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Defining murine organogenesis at single-cell resolution reveals a role for the leukotriene pathway in regulating blood progenitor formation


During gastrulation, cell types from all three germ layers are specified and the basic body plan is established1. However, molecular analysis of this key developmental stage has been hampered by limited cell numbers and a paucity of markers. Single-cell RNA sequencing circumvents these problems, but has so far been limited to specific organ systems2. Here, we report single-cell transcriptomic characterization of >20,000 cells immediately following gastrulation at E8.25 of mouse development. We identify 20 major cell types, which frequently contain substructure, including three distinct signatures in early foregut cells. Pseudo-space ordering of somitic progenitor cells identifies dynamic waves of transcription and candidate regulators, which are validated by molecular characterization of spatially resolved regions of the embryo. Within the endothelial population, cells that transition from haemogenic endothelial to erythro-myeloid progenitors specifically express Alox5 and its co-factor Alox5ap, which control leukotriene production. Functional assays using mouse embryonic stem cells demonstrate that leukotrienes promote haematopoietic progenitor cell generation. Thus, this comprehensive single-cell map can be exploited to reveal previously unrecognized pathways that contribute to tissue development.

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We thank A. Lun for help with the Cell Ranger tool and the CRUK Cambridge Institute Genomics and Bioinformatics Cores for supporting the DNA sequencing and demultiplexing of the data. Research in the authors’ laboratories is supported by the MRC, CRUK, Bloodwise, the Leukemia and Lymphoma Society, NIH-NIDDK, the Sanger-EBI Single Cell Centre and core support grants by the Wellcome Trust to the Cambridge Institute for Medical Research and Wellcome Trust-MRC Cambridge Stem Cell Institute, and by core funding from Cancer Research UK and the European Molecular Biology Laboratory. W.J. is a Wellcome Trust Clinical Research Fellow. B.P.-S is funded by the Wellcome Trust 4 Year PhD programme in Stem Cell Biology and Medicine and the University of Cambridge. A.S. is supported by the Sanger-EBI Single Cell Centre. L.V. is supported by the ERC starting grant Relieve-IMDs. This work was funded as part of the Wellcome Trust Strategic Award 105031/D/14/Z “Tracing early mammalian lineage decisions by single cell genomics” awarded to W. Reik, S. Teichmann, J.N., B.D.S., T. Voet, S.S., L.V., B.G. and J.C.M.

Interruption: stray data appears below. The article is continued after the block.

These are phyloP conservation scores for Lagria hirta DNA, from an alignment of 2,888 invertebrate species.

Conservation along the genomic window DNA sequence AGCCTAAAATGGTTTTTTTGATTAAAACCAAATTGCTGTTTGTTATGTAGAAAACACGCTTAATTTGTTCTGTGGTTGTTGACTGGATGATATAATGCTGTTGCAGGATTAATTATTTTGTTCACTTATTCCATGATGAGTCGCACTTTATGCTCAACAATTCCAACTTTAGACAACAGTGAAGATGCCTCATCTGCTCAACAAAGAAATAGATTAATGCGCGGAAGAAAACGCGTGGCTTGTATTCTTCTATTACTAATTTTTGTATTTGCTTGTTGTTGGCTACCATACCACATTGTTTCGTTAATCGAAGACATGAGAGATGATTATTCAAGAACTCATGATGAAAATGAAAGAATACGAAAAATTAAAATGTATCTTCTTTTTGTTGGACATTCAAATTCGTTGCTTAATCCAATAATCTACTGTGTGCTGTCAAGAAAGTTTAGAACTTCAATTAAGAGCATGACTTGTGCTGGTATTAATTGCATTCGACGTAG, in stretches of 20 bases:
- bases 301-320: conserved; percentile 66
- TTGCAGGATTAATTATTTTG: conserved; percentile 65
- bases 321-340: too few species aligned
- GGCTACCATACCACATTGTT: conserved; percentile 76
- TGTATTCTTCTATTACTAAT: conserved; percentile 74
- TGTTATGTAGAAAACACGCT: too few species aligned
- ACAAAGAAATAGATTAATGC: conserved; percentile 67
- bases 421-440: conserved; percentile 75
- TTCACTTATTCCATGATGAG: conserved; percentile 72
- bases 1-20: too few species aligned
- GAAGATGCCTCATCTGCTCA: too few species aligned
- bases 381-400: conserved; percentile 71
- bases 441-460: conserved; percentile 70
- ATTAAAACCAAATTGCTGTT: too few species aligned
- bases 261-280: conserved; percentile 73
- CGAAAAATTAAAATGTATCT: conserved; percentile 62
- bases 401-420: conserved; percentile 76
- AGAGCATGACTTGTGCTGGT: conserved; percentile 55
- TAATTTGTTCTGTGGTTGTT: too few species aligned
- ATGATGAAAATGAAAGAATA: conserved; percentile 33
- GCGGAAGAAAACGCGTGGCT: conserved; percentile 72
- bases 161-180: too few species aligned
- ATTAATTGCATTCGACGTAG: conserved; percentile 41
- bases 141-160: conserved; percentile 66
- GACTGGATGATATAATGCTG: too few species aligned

Author information

W.J., B.P.-S., V.L., R.T., F.J.C.-N., C.M., J.N. and S.S. performed the experiments. X.I.-S., B.P.-S. and A.S. analysed the data. W.J., D.J.J., L.V. and B.D.S. provided expertise. X.I.-S., W.J., B.P.-S., A.S., D.J.J., L.V., B.G. and J.C.M. interpreted the results. B.G. and J.C.M. conceived the project. X.I.-S., B.P.-S., A.S., B.G. and J.C.M. wrote the manuscript. All authors read and approved the final manuscript.

Competing interests

The authors declare no competing financial interests.

Correspondence to Berthold Göttgens or John C. Marioni.

Supplementary information

Supplementary Information

Supplementary Figures 1–5 and Supplementary References.

Life Sciences Reporting Summary

Supplementary Table 1

The different samples contribute equally to each of the 20 identified subpopulations.

Supplementary Table 2

Differential expression between the germ layers.

Supplementary Table 3

Differential expression between three foregut subpopulations.

Supplementary Table 4

Transcriptomes of the primordial germ cells.


Supplementary Video 1

Dissection strategy used to validate the oscillating genes in the presomitic mesoderm.

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Further reading

Fig. 1: scRNA-seq of whole mouse E8.25 embryos identifies 20 major cell types.
Fig. 2: Substructure within the E8.25 mouse foregut.
Fig. 3: Oscillating patterns of gene expression during somitogenesis can be inferred from scRNA-seq data.
Fig. 4: The endothelium can be subdivided based on maturity and location of origin.
Fig. 5: The leukotriene biosynthesis pathway drives blood formation.